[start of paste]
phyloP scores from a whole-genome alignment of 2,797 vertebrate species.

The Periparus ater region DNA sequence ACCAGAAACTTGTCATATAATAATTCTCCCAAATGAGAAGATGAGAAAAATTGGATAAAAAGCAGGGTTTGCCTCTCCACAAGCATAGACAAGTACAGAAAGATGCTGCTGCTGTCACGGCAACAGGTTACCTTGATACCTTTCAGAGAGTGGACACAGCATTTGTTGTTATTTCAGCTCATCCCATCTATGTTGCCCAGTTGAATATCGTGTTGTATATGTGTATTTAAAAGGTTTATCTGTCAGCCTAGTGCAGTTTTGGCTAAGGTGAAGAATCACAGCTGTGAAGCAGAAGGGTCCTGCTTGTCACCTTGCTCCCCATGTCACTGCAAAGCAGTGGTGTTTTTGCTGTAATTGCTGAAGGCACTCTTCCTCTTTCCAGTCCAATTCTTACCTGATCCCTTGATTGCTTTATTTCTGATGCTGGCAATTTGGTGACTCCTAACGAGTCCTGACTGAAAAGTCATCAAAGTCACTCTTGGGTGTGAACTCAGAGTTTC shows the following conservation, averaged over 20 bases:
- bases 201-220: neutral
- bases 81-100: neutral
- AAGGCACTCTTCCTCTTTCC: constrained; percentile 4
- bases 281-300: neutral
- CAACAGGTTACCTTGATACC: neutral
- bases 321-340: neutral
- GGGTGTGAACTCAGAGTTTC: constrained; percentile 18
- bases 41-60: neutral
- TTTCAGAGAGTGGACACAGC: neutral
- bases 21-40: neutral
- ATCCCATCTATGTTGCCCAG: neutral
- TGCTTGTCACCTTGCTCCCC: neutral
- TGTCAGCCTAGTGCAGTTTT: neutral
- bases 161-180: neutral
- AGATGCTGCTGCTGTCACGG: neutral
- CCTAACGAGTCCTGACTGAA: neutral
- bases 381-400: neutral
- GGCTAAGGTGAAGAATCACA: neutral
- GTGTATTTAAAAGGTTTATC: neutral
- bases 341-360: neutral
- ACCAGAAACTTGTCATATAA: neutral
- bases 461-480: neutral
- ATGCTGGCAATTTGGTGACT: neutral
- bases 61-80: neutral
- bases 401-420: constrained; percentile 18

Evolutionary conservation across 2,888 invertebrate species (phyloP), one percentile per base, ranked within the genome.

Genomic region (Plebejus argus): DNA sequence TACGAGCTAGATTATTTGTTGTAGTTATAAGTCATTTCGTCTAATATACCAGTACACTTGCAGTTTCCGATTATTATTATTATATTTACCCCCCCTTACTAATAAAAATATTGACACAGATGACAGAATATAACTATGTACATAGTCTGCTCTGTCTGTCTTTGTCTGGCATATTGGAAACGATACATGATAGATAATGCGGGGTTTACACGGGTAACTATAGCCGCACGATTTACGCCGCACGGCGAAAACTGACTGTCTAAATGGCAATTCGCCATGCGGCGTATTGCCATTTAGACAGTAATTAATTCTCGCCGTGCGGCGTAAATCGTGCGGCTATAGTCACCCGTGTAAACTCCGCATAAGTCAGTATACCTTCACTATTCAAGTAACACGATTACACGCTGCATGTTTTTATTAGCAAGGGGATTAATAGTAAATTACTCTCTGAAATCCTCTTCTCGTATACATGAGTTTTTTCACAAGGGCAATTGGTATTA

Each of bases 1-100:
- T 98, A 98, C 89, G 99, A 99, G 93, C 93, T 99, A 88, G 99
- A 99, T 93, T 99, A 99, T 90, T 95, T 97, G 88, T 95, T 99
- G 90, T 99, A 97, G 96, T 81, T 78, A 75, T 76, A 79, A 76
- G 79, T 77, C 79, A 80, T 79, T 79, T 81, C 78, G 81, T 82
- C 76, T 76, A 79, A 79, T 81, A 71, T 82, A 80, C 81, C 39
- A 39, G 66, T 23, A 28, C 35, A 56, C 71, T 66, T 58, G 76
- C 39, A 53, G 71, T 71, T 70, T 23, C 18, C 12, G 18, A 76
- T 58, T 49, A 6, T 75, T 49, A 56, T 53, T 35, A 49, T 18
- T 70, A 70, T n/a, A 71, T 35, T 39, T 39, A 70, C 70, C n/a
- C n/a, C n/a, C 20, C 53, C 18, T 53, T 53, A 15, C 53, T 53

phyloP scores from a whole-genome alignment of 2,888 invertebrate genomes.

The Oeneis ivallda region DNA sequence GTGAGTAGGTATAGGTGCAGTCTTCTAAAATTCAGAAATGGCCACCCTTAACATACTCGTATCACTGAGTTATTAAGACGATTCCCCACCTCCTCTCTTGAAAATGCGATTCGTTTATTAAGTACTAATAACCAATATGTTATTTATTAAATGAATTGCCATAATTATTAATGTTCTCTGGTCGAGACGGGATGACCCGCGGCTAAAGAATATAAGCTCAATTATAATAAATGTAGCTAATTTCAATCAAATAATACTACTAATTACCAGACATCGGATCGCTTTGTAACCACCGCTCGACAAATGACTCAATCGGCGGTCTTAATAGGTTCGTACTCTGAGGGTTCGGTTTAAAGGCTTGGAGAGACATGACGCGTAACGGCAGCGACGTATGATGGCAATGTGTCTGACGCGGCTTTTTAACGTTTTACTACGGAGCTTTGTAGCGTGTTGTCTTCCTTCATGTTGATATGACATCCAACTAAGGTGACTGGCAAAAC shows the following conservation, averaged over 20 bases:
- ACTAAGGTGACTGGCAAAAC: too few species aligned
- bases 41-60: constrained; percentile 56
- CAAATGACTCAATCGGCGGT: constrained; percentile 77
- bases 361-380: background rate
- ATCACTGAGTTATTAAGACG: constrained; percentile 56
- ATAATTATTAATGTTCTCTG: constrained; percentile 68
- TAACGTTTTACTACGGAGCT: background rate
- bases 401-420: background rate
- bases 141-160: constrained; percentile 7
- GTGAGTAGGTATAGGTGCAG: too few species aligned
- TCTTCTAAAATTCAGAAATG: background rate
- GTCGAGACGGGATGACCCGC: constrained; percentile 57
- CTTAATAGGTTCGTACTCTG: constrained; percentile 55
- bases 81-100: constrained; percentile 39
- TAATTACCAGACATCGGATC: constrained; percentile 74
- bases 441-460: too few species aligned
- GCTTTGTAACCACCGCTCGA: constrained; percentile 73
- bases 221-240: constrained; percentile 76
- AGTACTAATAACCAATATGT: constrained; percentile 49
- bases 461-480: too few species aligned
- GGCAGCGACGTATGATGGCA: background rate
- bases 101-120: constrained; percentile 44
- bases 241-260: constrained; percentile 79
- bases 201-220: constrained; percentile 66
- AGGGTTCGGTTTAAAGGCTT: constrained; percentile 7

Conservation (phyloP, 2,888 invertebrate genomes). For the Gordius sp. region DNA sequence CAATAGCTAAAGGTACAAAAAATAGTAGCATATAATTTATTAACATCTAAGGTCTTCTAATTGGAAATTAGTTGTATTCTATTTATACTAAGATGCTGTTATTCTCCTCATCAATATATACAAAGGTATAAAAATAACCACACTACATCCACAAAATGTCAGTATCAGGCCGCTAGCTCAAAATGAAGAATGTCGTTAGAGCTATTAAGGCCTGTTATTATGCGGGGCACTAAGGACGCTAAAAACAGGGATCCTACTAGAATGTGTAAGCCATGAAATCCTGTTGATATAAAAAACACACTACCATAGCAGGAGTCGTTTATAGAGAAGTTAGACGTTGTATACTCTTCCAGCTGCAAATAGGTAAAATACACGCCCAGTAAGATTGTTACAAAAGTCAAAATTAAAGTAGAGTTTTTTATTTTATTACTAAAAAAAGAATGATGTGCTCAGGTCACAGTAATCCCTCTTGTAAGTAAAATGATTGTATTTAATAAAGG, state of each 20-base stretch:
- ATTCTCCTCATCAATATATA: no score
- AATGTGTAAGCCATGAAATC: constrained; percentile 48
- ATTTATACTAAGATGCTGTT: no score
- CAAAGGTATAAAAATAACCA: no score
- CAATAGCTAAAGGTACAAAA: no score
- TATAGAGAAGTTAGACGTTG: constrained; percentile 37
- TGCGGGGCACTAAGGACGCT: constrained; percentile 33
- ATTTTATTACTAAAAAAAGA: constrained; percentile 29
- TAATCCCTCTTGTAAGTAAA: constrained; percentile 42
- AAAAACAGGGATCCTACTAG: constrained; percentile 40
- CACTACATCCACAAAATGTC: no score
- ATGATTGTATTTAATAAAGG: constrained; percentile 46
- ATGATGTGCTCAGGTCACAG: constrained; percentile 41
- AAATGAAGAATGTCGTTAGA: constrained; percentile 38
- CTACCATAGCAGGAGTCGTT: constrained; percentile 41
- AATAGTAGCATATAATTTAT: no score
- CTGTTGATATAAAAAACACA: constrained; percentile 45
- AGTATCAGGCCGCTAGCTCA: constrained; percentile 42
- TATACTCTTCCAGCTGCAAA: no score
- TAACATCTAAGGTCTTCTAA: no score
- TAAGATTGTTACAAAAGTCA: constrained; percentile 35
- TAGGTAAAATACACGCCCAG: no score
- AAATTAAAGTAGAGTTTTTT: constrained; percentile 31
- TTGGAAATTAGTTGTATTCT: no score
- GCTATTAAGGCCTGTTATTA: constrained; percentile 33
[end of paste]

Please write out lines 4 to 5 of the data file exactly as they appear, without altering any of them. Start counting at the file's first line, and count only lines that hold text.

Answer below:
- bases 81-100: neutral
- AAGGCACTCTTCCTCTTTCC: constrained; percentile 4